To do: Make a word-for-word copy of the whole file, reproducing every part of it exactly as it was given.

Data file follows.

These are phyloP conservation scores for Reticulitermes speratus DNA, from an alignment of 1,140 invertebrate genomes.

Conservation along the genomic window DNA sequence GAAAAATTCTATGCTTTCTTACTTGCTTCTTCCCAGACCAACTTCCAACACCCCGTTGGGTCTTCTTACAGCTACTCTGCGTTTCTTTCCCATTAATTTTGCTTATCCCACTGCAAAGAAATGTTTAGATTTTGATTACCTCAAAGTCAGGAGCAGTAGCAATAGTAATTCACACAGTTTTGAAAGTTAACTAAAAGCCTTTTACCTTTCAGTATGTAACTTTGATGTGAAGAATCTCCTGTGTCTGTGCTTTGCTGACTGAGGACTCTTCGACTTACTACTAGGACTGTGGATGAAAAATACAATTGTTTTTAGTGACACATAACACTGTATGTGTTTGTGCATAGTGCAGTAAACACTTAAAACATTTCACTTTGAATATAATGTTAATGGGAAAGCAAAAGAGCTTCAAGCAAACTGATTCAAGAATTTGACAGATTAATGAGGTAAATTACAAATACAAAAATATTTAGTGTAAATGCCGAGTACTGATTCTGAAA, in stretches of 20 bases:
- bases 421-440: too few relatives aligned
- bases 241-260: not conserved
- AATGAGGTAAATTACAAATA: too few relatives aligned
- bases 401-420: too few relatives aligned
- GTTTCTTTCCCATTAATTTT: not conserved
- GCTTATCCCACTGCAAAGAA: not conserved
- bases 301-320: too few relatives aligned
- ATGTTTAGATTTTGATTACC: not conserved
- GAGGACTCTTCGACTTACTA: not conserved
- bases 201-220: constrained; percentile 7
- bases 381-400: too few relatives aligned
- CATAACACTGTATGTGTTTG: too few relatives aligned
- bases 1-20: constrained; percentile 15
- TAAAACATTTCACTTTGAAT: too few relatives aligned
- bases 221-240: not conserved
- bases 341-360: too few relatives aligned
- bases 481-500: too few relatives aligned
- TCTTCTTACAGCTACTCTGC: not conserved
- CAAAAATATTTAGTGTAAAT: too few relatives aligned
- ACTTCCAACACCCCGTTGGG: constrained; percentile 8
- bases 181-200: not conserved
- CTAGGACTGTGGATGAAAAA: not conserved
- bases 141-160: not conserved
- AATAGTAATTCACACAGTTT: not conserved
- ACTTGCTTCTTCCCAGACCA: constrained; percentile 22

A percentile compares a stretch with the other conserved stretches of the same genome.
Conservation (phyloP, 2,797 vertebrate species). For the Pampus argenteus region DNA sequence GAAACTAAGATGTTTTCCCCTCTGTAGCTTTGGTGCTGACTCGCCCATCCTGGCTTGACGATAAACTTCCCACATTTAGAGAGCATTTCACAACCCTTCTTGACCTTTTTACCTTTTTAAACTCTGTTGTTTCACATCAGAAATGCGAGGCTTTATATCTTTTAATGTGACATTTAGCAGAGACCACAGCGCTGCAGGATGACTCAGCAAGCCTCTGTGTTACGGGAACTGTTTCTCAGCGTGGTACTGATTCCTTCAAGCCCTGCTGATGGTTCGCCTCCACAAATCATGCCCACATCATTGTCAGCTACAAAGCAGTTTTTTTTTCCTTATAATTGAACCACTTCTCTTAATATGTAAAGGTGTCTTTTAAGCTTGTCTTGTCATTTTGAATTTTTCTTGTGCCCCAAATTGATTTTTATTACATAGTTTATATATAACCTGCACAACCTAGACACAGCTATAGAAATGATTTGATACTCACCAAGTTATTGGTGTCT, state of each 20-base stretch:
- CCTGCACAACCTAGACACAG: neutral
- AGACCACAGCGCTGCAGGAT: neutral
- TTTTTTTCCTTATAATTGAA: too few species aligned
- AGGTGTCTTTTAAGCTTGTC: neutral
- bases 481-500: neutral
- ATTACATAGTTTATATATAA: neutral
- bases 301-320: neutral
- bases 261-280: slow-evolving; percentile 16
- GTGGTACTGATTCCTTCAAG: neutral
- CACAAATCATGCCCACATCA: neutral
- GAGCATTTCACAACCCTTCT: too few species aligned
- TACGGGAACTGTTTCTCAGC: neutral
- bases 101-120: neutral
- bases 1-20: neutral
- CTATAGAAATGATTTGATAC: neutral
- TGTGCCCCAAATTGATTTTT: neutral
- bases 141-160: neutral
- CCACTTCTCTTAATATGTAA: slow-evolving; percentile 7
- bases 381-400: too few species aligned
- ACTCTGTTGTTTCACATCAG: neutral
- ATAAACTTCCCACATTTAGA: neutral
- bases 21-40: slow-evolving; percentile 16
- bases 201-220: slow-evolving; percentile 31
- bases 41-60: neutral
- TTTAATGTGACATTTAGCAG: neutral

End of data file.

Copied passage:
These are phyloP conservation scores for Reticulitermes speratus DNA, from an alignment of 1,140 invertebrate genomes.

Conservation along the genomic window DNA sequence GAAAAATTCTATGCTTTCTTACTTGCTTCTTCCCAGACCAACTTCCAACACCCCGTTGGGTCTTCTTACAGCTACTCTGCGTTTCTTTCCCATTAATTTTGCTTATCCCACTGCAAAGAAATGTTTAGATTTTGATTACCTCAAAGTCAGGAGCAGTAGCAATAGTAATTCACACAGTTTTGAAAGTTAACTAAAAGCCTTTTACCTTTCAGTATGTAACTTTGATGTGAAGAATCTCCTGTGTCTGTGCTTTGCTGACTGAGGACTCTTCGACTTACTACTAGGACTGTGGATGAAAAATACAATTGTTTTTAGTGACACATAACACTGTATGTGTTTGTGCATAGTGCAGTAAACACTTAAAACATTTCACTTTGAATATAATGTTAATGGGAAAGCAAAAGAGCTTCAAGCAAACTGATTCAAGAATTTGACAGATTAATGAGGTAAATTACAAATACAAAAATATTTAGTGTAAATGCCGAGTACTGATTCTGAAA, in stretches of 20 bases:
- bases 421-440: too few relatives aligned
- bases 241-260: not conserved
- AATGAGGTAAATTACAAATA: too few relatives aligned
- bases 401-420: too few relatives aligned
- GTTTCTTTCCCATTAATTTT: not conserved
- GCTTATCCCACTGCAAAGAA: not conserved
- bases 301-320: too few relatives aligned
- ATGTTTAGATTTTGATTACC: not conserved
- GAGGACTCTTCGACTTACTA: not conserved
- bases 201-220: constrained; percentile 7
- bases 381-400: too few relatives aligned
- CATAACACTGTATGTGTTTG: too few relatives aligned
- bases 1-20: constrained; percentile 15
- TAAAACATTTCACTTTGAAT: too few relatives aligned
- bases 221-240: not conserved
- bases 341-360: too few relatives aligned
- bases 481-500: too few relatives aligned
- TCTTCTTACAGCTACTCTGC: not conserved
- CAAAAATATTTAGTGTAAAT: too few relatives aligned
- ACTTCCAACACCCCGTTGGG: constrained; percentile 8
- bases 181-200: not conserved
- CTAGGACTGTGGATGAAAAA: not conserved
- bases 141-160: not conserved
- AATAGTAATTCACACAGTTT: not conserved
- ACTTGCTTCTTCCCAGACCA: constrained; percentile 22

A percentile compares a stretch with the other conserved stretches of the same genome.
Conservation (phyloP, 2,797 vertebrate species). For the Pampus argenteus region DNA sequence GAAACTAAGATGTTTTCCCCTCTGTAGCTTTGGTGCTGACTCGCCCATCCTGGCTTGACGATAAACTTCCCACATTTAGAGAGCATTTCACAACCCTTCTTGACCTTTTTACCTTTTTAAACTCTGTTGTTTCACATCAGAAATGCGAGGCTTTATATCTTTTAATGTGACATTTAGCAGAGACCACAGCGCTGCAGGATGACTCAGCAAGCCTCTGTGTTACGGGAACTGTTTCTCAGCGTGGTACTGATTCCTTCAAGCCCTGCTGATGGTTCGCCTCCACAAATCATGCCCACATCATTGTCAGCTACAAAGCAGTTTTTTTTTCCTTATAATTGAACCACTTCTCTTAATATGTAAAGGTGTCTTTTAAGCTTGTCTTGTCATTTTGAATTTTTCTTGTGCCCCAAATTGATTTTTATTACATAGTTTATATATAACCTGCACAACCTAGACACAGCTATAGAAATGATTTGATACTCACCAAGTTATTGGTGTCT, state of each 20-base stretch:
- CCTGCACAACCTAGACACAG: neutral
- AGACCACAGCGCTGCAGGAT: neutral
- TTTTTTTCCTTATAATTGAA: too few species aligned
- AGGTGTCTTTTAAGCTTGTC: neutral
- bases 481-500: neutral
- ATTACATAGTTTATATATAA: neutral
- bases 301-320: neutral
- bases 261-280: slow-evolving; percentile 16
- GTGGTACTGATTCCTTCAAG: neutral
- CACAAATCATGCCCACATCA: neutral
- GAGCATTTCACAACCCTTCT: too few species aligned
- TACGGGAACTGTTTCTCAGC: neutral
- bases 101-120: neutral
- bases 1-20: neutral
- CTATAGAAATGATTTGATAC: neutral
- TGTGCCCCAAATTGATTTTT: neutral
- bases 141-160: neutral
- CCACTTCTCTTAATATGTAA: slow-evolving; percentile 7
- bases 381-400: too few species aligned
- ACTCTGTTGTTTCACATCAG: neutral
- ATAAACTTCCCACATTTAGA: neutral
- bases 21-40: slow-evolving; percentile 16
- bases 201-220: slow-evolving; percentile 31
- bases 41-60: neutral
- TTTAATGTGACATTTAGCAG: neutral